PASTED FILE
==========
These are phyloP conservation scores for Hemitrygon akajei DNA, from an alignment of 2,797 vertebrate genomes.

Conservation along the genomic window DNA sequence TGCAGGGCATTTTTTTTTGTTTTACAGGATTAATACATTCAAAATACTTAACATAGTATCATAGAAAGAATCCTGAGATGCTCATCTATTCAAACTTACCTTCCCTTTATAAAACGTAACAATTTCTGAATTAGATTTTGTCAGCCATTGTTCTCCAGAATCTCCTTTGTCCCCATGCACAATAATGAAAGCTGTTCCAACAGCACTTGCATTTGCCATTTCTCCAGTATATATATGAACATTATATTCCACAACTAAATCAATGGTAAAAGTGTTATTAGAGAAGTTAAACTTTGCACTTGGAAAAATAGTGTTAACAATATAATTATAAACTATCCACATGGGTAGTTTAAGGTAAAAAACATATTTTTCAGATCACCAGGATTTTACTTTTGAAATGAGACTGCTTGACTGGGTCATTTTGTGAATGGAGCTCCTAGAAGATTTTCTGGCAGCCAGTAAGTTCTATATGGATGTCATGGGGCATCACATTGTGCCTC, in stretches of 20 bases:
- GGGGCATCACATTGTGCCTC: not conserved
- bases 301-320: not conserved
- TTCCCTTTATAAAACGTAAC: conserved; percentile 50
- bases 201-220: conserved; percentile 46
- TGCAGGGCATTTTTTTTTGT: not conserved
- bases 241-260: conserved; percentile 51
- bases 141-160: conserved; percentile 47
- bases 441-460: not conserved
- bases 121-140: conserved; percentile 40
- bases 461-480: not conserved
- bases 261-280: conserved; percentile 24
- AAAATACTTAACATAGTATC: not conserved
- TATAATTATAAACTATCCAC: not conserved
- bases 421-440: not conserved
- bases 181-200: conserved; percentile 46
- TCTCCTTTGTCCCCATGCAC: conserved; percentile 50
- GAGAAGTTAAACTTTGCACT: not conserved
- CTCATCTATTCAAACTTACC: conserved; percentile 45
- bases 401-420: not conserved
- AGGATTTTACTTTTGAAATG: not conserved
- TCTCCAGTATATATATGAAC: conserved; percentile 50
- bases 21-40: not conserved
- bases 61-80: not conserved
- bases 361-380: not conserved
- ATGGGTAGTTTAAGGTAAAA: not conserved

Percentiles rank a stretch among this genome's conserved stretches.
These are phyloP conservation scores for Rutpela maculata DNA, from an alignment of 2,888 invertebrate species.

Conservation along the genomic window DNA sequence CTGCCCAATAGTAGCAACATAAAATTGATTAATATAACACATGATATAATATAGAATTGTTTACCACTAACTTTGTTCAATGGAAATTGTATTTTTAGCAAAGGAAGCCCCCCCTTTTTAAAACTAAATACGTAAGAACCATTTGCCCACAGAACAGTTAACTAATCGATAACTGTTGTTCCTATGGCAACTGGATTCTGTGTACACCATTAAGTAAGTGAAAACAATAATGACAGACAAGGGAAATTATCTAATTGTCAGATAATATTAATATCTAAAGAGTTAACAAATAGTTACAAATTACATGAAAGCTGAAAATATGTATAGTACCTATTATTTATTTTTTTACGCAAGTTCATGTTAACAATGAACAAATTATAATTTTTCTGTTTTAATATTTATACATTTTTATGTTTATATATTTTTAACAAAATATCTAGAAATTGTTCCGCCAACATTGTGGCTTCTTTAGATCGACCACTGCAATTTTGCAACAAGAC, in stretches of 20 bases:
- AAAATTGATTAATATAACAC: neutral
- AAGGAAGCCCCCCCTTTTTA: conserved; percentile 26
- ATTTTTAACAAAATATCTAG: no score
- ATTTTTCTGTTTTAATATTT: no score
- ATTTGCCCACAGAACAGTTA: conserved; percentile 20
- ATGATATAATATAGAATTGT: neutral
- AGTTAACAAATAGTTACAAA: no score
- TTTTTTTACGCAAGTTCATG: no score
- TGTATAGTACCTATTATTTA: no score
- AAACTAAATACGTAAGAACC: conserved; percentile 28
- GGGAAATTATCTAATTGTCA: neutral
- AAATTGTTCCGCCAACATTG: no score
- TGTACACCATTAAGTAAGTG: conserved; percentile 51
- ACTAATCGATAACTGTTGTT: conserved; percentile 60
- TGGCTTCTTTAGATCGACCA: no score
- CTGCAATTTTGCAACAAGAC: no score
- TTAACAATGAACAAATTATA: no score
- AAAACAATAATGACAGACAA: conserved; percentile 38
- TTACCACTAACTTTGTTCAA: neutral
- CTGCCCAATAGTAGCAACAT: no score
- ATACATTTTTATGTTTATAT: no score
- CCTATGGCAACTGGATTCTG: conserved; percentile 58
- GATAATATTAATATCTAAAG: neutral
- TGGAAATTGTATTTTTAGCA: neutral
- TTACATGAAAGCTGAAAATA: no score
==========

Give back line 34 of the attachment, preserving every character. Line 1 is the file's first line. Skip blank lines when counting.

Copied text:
- ATTTTTCTGTTTTAATATTT: no score